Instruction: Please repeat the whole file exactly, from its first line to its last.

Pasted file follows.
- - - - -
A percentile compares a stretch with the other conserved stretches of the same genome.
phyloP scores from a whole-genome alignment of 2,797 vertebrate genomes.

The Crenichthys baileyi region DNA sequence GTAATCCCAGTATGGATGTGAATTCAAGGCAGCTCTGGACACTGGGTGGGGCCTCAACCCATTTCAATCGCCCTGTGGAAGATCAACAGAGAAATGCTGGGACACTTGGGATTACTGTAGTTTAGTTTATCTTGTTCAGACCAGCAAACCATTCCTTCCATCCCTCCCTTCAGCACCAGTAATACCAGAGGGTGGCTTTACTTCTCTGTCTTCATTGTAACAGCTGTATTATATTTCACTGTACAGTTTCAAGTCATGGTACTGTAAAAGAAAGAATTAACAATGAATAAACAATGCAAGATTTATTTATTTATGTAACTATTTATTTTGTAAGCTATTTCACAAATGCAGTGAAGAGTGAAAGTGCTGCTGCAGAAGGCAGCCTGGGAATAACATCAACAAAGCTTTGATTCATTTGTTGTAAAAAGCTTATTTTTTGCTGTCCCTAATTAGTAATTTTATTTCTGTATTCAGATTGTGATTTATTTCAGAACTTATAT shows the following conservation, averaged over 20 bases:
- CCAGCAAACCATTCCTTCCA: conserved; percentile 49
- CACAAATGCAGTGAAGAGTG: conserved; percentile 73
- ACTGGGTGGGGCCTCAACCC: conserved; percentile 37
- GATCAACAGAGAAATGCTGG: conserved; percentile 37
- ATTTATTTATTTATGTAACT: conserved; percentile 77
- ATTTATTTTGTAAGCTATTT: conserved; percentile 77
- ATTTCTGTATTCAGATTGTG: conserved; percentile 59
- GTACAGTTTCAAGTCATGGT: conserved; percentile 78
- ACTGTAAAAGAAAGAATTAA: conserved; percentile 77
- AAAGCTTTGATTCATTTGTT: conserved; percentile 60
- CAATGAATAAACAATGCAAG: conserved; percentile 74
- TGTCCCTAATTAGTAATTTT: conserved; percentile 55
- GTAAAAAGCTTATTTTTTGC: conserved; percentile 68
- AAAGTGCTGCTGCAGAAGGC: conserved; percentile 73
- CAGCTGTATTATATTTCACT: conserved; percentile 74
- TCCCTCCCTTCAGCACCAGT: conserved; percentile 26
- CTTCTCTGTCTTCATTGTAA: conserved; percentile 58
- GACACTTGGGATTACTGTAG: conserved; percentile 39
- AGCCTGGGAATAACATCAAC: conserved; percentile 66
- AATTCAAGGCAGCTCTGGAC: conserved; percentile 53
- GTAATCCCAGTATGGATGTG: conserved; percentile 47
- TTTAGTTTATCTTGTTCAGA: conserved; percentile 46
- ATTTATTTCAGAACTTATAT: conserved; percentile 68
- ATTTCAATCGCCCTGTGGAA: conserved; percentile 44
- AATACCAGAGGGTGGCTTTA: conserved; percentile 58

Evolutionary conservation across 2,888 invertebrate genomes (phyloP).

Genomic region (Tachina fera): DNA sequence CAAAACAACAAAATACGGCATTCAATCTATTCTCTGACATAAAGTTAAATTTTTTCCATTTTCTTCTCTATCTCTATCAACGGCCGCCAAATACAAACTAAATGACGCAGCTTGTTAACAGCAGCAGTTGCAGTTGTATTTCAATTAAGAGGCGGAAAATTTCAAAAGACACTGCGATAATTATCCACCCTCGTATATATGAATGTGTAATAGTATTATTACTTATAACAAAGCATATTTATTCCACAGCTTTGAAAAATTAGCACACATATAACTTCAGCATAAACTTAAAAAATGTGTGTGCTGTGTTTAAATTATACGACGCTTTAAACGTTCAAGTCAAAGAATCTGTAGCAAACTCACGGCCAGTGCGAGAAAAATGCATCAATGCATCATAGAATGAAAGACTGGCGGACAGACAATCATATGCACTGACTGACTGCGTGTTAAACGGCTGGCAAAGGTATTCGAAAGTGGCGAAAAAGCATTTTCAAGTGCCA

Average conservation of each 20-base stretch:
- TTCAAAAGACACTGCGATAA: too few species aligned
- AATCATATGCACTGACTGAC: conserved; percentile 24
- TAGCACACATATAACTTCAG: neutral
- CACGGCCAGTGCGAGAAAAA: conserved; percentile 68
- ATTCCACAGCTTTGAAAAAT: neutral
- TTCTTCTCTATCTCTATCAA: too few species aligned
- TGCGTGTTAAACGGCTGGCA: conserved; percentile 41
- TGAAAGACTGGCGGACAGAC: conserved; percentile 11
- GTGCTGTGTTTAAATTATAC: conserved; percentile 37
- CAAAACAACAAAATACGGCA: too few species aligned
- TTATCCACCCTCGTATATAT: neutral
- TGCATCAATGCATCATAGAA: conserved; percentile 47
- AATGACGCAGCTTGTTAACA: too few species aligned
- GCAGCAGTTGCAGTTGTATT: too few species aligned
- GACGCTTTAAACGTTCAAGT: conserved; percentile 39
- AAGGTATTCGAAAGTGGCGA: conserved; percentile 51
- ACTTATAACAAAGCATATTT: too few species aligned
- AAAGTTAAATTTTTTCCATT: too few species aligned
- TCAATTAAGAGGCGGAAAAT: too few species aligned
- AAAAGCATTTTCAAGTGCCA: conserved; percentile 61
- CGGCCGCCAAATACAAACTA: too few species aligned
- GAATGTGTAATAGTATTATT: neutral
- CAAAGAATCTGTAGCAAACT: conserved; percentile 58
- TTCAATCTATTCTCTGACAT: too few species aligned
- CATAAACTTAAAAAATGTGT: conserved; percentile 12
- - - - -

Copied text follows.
A percentile compares a stretch with the other conserved stretches of the same genome.
phyloP scores from a whole-genome alignment of 2,797 vertebrate genomes.

The Crenichthys baileyi region DNA sequence GTAATCCCAGTATGGATGTGAATTCAAGGCAGCTCTGGACACTGGGTGGGGCCTCAACCCATTTCAATCGCCCTGTGGAAGATCAACAGAGAAATGCTGGGACACTTGGGATTACTGTAGTTTAGTTTATCTTGTTCAGACCAGCAAACCATTCCTTCCATCCCTCCCTTCAGCACCAGTAATACCAGAGGGTGGCTTTACTTCTCTGTCTTCATTGTAACAGCTGTATTATATTTCACTGTACAGTTTCAAGTCATGGTACTGTAAAAGAAAGAATTAACAATGAATAAACAATGCAAGATTTATTTATTTATGTAACTATTTATTTTGTAAGCTATTTCACAAATGCAGTGAAGAGTGAAAGTGCTGCTGCAGAAGGCAGCCTGGGAATAACATCAACAAAGCTTTGATTCATTTGTTGTAAAAAGCTTATTTTTTGCTGTCCCTAATTAGTAATTTTATTTCTGTATTCAGATTGTGATTTATTTCAGAACTTATAT shows the following conservation, averaged over 20 bases:
- CCAGCAAACCATTCCTTCCA: conserved; percentile 49
- CACAAATGCAGTGAAGAGTG: conserved; percentile 73
- ACTGGGTGGGGCCTCAACCC: conserved; percentile 37
- GATCAACAGAGAAATGCTGG: conserved; percentile 37
- ATTTATTTATTTATGTAACT: conserved; percentile 77
- ATTTATTTTGTAAGCTATTT: conserved; percentile 77
- ATTTCTGTATTCAGATTGTG: conserved; percentile 59
- GTACAGTTTCAAGTCATGGT: conserved; percentile 78
- ACTGTAAAAGAAAGAATTAA: conserved; percentile 77
- AAAGCTTTGATTCATTTGTT: conserved; percentile 60
- CAATGAATAAACAATGCAAG: conserved; percentile 74
- TGTCCCTAATTAGTAATTTT: conserved; percentile 55
- GTAAAAAGCTTATTTTTTGC: conserved; percentile 68
- AAAGTGCTGCTGCAGAAGGC: conserved; percentile 73
- CAGCTGTATTATATTTCACT: conserved; percentile 74
- TCCCTCCCTTCAGCACCAGT: conserved; percentile 26
- CTTCTCTGTCTTCATTGTAA: conserved; percentile 58
- GACACTTGGGATTACTGTAG: conserved; percentile 39
- AGCCTGGGAATAACATCAAC: conserved; percentile 66
- AATTCAAGGCAGCTCTGGAC: conserved; percentile 53
- GTAATCCCAGTATGGATGTG: conserved; percentile 47
- TTTAGTTTATCTTGTTCAGA: conserved; percentile 46
- ATTTATTTCAGAACTTATAT: conserved; percentile 68
- ATTTCAATCGCCCTGTGGAA: conserved; percentile 44
- AATACCAGAGGGTGGCTTTA: conserved; percentile 58

Evolutionary conservation across 2,888 invertebrate genomes (phyloP).

Genomic region (Tachina fera): DNA sequence CAAAACAACAAAATACGGCATTCAATCTATTCTCTGACATAAAGTTAAATTTTTTCCATTTTCTTCTCTATCTCTATCAACGGCCGCCAAATACAAACTAAATGACGCAGCTTGTTAACAGCAGCAGTTGCAGTTGTATTTCAATTAAGAGGCGGAAAATTTCAAAAGACACTGCGATAATTATCCACCCTCGTATATATGAATGTGTAATAGTATTATTACTTATAACAAAGCATATTTATTCCACAGCTTTGAAAAATTAGCACACATATAACTTCAGCATAAACTTAAAAAATGTGTGTGCTGTGTTTAAATTATACGACGCTTTAAACGTTCAAGTCAAAGAATCTGTAGCAAACTCACGGCCAGTGCGAGAAAAATGCATCAATGCATCATAGAATGAAAGACTGGCGGACAGACAATCATATGCACTGACTGACTGCGTGTTAAACGGCTGGCAAAGGTATTCGAAAGTGGCGAAAAAGCATTTTCAAGTGCCA

Average conservation of each 20-base stretch:
- TTCAAAAGACACTGCGATAA: too few species aligned
- AATCATATGCACTGACTGAC: conserved; percentile 24
- TAGCACACATATAACTTCAG: neutral
- CACGGCCAGTGCGAGAAAAA: conserved; percentile 68
- ATTCCACAGCTTTGAAAAAT: neutral
- TTCTTCTCTATCTCTATCAA: too few species aligned
- TGCGTGTTAAACGGCTGGCA: conserved; percentile 41
- TGAAAGACTGGCGGACAGAC: conserved; percentile 11
- GTGCTGTGTTTAAATTATAC: conserved; percentile 37
- CAAAACAACAAAATACGGCA: too few species aligned
- TTATCCACCCTCGTATATAT: neutral
- TGCATCAATGCATCATAGAA: conserved; percentile 47
- AATGACGCAGCTTGTTAACA: too few species aligned
- GCAGCAGTTGCAGTTGTATT: too few species aligned
- GACGCTTTAAACGTTCAAGT: conserved; percentile 39
- AAGGTATTCGAAAGTGGCGA: conserved; percentile 51
- ACTTATAACAAAGCATATTT: too few species aligned
- AAAGTTAAATTTTTTCCATT: too few species aligned
- TCAATTAAGAGGCGGAAAAT: too few species aligned
- AAAAGCATTTTCAAGTGCCA: conserved; percentile 61
- CGGCCGCCAAATACAAACTA: too few species aligned
- GAATGTGTAATAGTATTATT: neutral
- CAAAGAATCTGTAGCAAACT: conserved; percentile 58
- TTCAATCTATTCTCTGACAT: too few species aligned
- CATAAACTTAAAAAATGTGT: conserved; percentile 12